Greece Against Rome

The Fall of the Hellenistic Kingdoms 250–31 BC

Philip Matyszak

Towards the middle of the third century BC, the Hellenistic kingdoms (the fragments of Alexander the Great's short-lived empire) were near their peak. In terms of population, economy and military power each individual kingdom was vastly superior to Rome, not to mention in fields such as medicine, architecture, science, philosophy and literature.
Date Published :
August 2020
Publisher :
Pen and Sword
Illustration :
16 illustrations
Format Available    QuantityPrice
Binding. : Hardback
ISBN : 9781473874800
Pages : 208
Dimensions : 9.25 X 6 inches
Stock Status : In stock
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$32.95
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Overview
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Towards the middle of the third century BC, the Hellenistic kingdoms (the fragments of Alexander the Great’s short-lived empire) were near their peak. In terms of population, economy and military power each individual kingdom was vastly superior to Rome, not to mention in fields such as medicine, architecture, science, philosophy and literature.

Philip Matyszak relates how, over the next two-and-a half centuries, Rome conquered and took over these kingdoms while adopting so much of Hellenistic culture that the resultant hybrid is known as ‘Graeco-Roman’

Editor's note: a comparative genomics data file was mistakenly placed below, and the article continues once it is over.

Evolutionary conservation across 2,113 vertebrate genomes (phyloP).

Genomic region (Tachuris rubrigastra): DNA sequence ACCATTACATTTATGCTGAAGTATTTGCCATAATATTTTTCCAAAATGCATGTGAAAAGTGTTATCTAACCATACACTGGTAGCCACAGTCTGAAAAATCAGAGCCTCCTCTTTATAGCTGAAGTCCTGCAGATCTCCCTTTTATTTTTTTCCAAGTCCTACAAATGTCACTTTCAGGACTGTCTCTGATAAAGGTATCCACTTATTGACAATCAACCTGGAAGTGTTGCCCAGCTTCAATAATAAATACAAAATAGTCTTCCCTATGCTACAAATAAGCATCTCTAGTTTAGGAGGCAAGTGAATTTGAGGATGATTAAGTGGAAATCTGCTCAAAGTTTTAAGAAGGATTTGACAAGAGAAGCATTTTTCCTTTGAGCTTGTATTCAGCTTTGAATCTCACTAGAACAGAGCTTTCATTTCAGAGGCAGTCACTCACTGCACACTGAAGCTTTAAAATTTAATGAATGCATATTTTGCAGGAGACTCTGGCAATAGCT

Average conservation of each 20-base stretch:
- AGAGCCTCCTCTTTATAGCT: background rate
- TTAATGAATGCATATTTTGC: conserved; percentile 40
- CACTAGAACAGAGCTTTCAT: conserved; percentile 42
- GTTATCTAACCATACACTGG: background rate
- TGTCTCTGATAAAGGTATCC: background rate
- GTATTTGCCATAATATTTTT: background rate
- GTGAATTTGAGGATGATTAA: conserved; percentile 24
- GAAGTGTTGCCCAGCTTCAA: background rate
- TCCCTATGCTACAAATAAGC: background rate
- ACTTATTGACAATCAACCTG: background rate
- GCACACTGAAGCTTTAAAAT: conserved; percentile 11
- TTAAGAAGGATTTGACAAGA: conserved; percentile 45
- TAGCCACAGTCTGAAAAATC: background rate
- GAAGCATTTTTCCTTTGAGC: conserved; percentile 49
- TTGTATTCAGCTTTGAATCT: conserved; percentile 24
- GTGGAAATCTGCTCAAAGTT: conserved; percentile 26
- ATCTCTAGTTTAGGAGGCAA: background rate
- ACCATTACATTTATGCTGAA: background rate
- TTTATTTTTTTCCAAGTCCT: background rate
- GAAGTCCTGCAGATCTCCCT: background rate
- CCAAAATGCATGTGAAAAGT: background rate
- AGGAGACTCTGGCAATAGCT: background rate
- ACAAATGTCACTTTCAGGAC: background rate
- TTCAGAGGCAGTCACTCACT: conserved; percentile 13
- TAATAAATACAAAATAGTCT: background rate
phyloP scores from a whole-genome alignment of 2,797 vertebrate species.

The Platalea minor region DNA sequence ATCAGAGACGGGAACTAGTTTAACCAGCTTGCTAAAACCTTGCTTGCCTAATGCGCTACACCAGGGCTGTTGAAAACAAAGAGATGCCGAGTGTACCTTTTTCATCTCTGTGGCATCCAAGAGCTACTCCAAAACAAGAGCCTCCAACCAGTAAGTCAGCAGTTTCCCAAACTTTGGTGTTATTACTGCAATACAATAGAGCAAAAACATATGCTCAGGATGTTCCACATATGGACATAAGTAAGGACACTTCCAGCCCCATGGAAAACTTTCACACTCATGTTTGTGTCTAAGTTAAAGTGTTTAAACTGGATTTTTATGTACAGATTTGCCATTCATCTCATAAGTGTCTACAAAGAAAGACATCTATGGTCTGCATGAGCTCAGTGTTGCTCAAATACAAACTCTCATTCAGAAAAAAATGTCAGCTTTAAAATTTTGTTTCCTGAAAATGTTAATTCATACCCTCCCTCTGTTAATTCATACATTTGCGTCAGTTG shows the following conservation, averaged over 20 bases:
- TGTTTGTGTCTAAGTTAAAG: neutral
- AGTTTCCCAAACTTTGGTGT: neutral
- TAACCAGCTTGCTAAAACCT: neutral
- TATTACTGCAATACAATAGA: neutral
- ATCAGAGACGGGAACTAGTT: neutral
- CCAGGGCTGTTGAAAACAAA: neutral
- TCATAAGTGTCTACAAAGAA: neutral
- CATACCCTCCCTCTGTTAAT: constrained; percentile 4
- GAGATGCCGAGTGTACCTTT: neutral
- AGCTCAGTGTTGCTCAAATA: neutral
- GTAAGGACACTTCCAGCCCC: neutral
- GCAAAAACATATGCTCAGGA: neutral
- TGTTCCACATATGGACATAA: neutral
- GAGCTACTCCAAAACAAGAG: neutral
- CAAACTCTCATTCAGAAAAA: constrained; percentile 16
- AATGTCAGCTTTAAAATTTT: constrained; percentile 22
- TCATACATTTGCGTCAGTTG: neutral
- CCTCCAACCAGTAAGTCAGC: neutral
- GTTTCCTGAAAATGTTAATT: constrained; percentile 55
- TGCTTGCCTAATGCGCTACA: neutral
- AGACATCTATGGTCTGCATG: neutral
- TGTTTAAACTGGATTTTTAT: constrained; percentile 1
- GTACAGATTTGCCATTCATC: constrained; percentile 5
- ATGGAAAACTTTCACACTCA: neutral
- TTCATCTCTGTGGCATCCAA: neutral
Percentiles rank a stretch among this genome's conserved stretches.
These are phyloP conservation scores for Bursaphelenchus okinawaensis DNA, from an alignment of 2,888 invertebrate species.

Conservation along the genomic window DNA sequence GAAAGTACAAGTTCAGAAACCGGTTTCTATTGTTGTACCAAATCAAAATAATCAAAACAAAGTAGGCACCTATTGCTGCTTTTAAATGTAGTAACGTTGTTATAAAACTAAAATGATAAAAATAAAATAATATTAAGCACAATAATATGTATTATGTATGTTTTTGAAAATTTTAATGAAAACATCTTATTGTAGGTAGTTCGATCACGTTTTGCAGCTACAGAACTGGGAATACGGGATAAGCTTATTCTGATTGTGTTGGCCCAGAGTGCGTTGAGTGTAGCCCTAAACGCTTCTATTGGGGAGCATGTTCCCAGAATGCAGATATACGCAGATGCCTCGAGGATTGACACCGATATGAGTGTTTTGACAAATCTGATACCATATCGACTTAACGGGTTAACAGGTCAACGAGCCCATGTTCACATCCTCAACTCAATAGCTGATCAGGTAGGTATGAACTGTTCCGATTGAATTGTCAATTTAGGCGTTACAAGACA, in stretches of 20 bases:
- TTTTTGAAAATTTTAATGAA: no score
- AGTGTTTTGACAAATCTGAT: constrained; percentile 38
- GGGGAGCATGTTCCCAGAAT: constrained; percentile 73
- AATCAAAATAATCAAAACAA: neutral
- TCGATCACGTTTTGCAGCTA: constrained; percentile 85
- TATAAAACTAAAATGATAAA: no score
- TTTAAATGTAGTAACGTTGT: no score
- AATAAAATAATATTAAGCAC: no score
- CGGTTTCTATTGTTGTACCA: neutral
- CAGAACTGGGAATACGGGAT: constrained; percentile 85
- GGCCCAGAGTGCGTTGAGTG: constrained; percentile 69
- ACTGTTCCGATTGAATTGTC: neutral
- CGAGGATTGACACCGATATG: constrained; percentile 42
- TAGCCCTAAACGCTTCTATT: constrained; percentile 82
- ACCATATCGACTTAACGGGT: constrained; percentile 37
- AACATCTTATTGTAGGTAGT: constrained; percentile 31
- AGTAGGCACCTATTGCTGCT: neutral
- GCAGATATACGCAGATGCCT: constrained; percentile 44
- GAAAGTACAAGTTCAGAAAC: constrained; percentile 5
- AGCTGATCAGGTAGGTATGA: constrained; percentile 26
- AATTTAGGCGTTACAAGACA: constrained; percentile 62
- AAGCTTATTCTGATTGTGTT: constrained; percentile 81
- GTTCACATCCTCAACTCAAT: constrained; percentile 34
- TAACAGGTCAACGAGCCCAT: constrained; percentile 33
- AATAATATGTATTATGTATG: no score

Refreshingly, the story is largely told from the viewpoint of the Hellenistic kingdoms. At the outset, the Romans are little more than another small state in the barbarian west, and less of a consideration than the Scythians or Jews. Much of the narrative therefore focuses on the ‘game of thrones’ between the Hellenistic powers, a tale of assassinations, double crosses, dynastic incest and warfare. As the Roman threat grows, however, it belatedly becomes the primary concern of the kingdoms as the legions destroy them one by one.

About The Author
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PHILIP ‘MATY’ MATYSZAK holds a doctorate in Ancient History from St John’s College, Oxford University, and has been studying, teaching and writing on the subject for over twenty years. He specializes in the history of Classical Greece and of the Late Republic and Early Imperial periods of Rome. Maty has personal military experience both as a conscript in Rhodesia and with the Territorial Army in Britain. These days he splits his time between writing in his home in Canada’s Monashee Mountains and providing e-learning courses for Cambridge University’s Institute of Continuing Education.

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